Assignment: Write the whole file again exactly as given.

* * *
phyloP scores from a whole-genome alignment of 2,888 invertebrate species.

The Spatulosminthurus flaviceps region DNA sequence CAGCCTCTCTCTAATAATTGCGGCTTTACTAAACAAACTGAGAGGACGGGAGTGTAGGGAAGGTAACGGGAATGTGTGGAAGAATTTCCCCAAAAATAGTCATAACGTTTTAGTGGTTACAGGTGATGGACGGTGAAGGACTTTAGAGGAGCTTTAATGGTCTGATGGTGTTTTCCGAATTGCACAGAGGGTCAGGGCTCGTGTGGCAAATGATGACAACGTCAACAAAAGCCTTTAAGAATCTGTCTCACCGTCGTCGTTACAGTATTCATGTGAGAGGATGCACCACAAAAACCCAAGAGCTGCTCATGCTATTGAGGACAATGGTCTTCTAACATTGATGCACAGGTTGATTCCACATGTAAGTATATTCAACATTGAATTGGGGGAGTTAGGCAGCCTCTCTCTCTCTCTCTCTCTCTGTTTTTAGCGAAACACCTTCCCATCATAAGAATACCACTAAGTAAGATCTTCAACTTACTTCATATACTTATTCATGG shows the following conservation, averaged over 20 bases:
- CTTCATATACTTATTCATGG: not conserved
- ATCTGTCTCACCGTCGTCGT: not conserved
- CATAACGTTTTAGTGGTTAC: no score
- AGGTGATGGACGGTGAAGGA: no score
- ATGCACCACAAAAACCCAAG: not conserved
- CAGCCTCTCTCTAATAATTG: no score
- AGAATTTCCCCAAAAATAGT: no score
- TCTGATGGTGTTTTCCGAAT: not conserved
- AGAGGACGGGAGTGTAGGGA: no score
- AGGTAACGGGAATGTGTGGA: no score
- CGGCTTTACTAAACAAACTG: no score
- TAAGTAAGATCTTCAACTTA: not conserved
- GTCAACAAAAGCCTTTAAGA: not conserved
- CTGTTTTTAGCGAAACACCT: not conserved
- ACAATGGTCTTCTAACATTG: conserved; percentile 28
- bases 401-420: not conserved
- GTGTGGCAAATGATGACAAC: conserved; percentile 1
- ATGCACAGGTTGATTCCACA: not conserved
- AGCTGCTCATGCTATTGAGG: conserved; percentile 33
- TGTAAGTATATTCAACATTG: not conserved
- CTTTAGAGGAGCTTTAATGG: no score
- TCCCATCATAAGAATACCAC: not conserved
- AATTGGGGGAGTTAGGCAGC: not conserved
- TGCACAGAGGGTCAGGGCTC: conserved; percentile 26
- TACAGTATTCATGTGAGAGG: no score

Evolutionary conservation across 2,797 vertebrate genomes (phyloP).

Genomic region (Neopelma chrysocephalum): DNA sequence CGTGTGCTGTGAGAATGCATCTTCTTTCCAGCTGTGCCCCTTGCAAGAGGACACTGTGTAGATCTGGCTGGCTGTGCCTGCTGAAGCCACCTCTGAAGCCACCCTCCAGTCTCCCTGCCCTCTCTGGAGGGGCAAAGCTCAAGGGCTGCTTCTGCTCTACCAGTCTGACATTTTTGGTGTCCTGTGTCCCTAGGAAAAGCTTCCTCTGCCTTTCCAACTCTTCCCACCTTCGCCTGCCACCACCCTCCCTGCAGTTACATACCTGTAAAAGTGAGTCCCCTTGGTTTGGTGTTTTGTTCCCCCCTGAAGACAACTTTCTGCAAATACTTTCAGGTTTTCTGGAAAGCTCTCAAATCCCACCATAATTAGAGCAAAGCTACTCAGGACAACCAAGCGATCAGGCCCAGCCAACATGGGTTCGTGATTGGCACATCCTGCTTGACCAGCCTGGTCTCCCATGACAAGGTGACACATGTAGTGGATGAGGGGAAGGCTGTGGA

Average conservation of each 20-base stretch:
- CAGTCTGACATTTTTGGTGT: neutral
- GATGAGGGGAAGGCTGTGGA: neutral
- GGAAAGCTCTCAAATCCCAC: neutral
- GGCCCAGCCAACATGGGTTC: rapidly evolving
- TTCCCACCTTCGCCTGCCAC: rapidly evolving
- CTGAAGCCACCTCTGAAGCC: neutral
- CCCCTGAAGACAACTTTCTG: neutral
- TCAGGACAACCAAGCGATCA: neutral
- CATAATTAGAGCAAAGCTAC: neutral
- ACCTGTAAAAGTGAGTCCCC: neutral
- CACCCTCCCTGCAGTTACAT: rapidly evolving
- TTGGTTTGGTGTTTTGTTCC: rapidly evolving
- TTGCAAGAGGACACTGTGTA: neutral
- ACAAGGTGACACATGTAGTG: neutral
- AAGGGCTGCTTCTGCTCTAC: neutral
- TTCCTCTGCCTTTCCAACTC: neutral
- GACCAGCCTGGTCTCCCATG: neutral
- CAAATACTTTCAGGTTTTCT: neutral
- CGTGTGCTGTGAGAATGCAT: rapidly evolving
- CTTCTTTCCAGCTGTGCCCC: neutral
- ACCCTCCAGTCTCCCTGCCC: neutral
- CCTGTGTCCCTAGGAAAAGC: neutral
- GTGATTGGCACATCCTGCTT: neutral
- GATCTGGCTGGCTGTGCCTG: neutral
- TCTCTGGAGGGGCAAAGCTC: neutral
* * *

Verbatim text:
phyloP scores from a whole-genome alignment of 2,888 invertebrate species.

The Spatulosminthurus flaviceps region DNA sequence CAGCCTCTCTCTAATAATTGCGGCTTTACTAAACAAACTGAGAGGACGGGAGTGTAGGGAAGGTAACGGGAATGTGTGGAAGAATTTCCCCAAAAATAGTCATAACGTTTTAGTGGTTACAGGTGATGGACGGTGAAGGACTTTAGAGGAGCTTTAATGGTCTGATGGTGTTTTCCGAATTGCACAGAGGGTCAGGGCTCGTGTGGCAAATGATGACAACGTCAACAAAAGCCTTTAAGAATCTGTCTCACCGTCGTCGTTACAGTATTCATGTGAGAGGATGCACCACAAAAACCCAAGAGCTGCTCATGCTATTGAGGACAATGGTCTTCTAACATTGATGCACAGGTTGATTCCACATGTAAGTATATTCAACATTGAATTGGGGGAGTTAGGCAGCCTCTCTCTCTCTCTCTCTCTCTGTTTTTAGCGAAACACCTTCCCATCATAAGAATACCACTAAGTAAGATCTTCAACTTACTTCATATACTTATTCATGG shows the following conservation, averaged over 20 bases:
- CTTCATATACTTATTCATGG: not conserved
- ATCTGTCTCACCGTCGTCGT: not conserved
- CATAACGTTTTAGTGGTTAC: no score
- AGGTGATGGACGGTGAAGGA: no score
- ATGCACCACAAAAACCCAAG: not conserved
- CAGCCTCTCTCTAATAATTG: no score
- AGAATTTCCCCAAAAATAGT: no score
- TCTGATGGTGTTTTCCGAAT: not conserved
- AGAGGACGGGAGTGTAGGGA: no score
- AGGTAACGGGAATGTGTGGA: no score
- CGGCTTTACTAAACAAACTG: no score
- TAAGTAAGATCTTCAACTTA: not conserved
- GTCAACAAAAGCCTTTAAGA: not conserved
- CTGTTTTTAGCGAAACACCT: not conserved
- ACAATGGTCTTCTAACATTG: conserved; percentile 28
- bases 401-420: not conserved
- GTGTGGCAAATGATGACAAC: conserved; percentile 1
- ATGCACAGGTTGATTCCACA: not conserved
- AGCTGCTCATGCTATTGAGG: conserved; percentile 33
- TGTAAGTATATTCAACATTG: not conserved
- CTTTAGAGGAGCTTTAATGG: no score
- TCCCATCATAAGAATACCAC: not conserved
- AATTGGGGGAGTTAGGCAGC: not conserved
- TGCACAGAGGGTCAGGGCTC: conserved; percentile 26
- TACAGTATTCATGTGAGAGG: no score

Evolutionary conservation across 2,797 vertebrate genomes (phyloP).

Genomic region (Neopelma chrysocephalum): DNA sequence CGTGTGCTGTGAGAATGCATCTTCTTTCCAGCTGTGCCCCTTGCAAGAGGACACTGTGTAGATCTGGCTGGCTGTGCCTGCTGAAGCCACCTCTGAAGCCACCCTCCAGTCTCCCTGCCCTCTCTGGAGGGGCAAAGCTCAAGGGCTGCTTCTGCTCTACCAGTCTGACATTTTTGGTGTCCTGTGTCCCTAGGAAAAGCTTCCTCTGCCTTTCCAACTCTTCCCACCTTCGCCTGCCACCACCCTCCCTGCAGTTACATACCTGTAAAAGTGAGTCCCCTTGGTTTGGTGTTTTGTTCCCCCCTGAAGACAACTTTCTGCAAATACTTTCAGGTTTTCTGGAAAGCTCTCAAATCCCACCATAATTAGAGCAAAGCTACTCAGGACAACCAAGCGATCAGGCCCAGCCAACATGGGTTCGTGATTGGCACATCCTGCTTGACCAGCCTGGTCTCCCATGACAAGGTGACACATGTAGTGGATGAGGGGAAGGCTGTGGA

Average conservation of each 20-base stretch:
- CAGTCTGACATTTTTGGTGT: neutral
- GATGAGGGGAAGGCTGTGGA: neutral
- GGAAAGCTCTCAAATCCCAC: neutral
- GGCCCAGCCAACATGGGTTC: rapidly evolving
- TTCCCACCTTCGCCTGCCAC: rapidly evolving
- CTGAAGCCACCTCTGAAGCC: neutral
- CCCCTGAAGACAACTTTCTG: neutral
- TCAGGACAACCAAGCGATCA: neutral
- CATAATTAGAGCAAAGCTAC: neutral
- ACCTGTAAAAGTGAGTCCCC: neutral
- CACCCTCCCTGCAGTTACAT: rapidly evolving
- TTGGTTTGGTGTTTTGTTCC: rapidly evolving
- TTGCAAGAGGACACTGTGTA: neutral
- ACAAGGTGACACATGTAGTG: neutral
- AAGGGCTGCTTCTGCTCTAC: neutral
- TTCCTCTGCCTTTCCAACTC: neutral
- GACCAGCCTGGTCTCCCATG: neutral
- CAAATACTTTCAGGTTTTCT: neutral
- CGTGTGCTGTGAGAATGCAT: rapidly evolving
- CTTCTTTCCAGCTGTGCCCC: neutral
- ACCCTCCAGTCTCCCTGCCC: neutral
- CCTGTGTCCCTAGGAAAAGC: neutral
- GTGATTGGCACATCCTGCTT: neutral
- GATCTGGCTGGCTGTGCCTG: neutral
- TCTCTGGAGGGGCAAAGCTC: neutral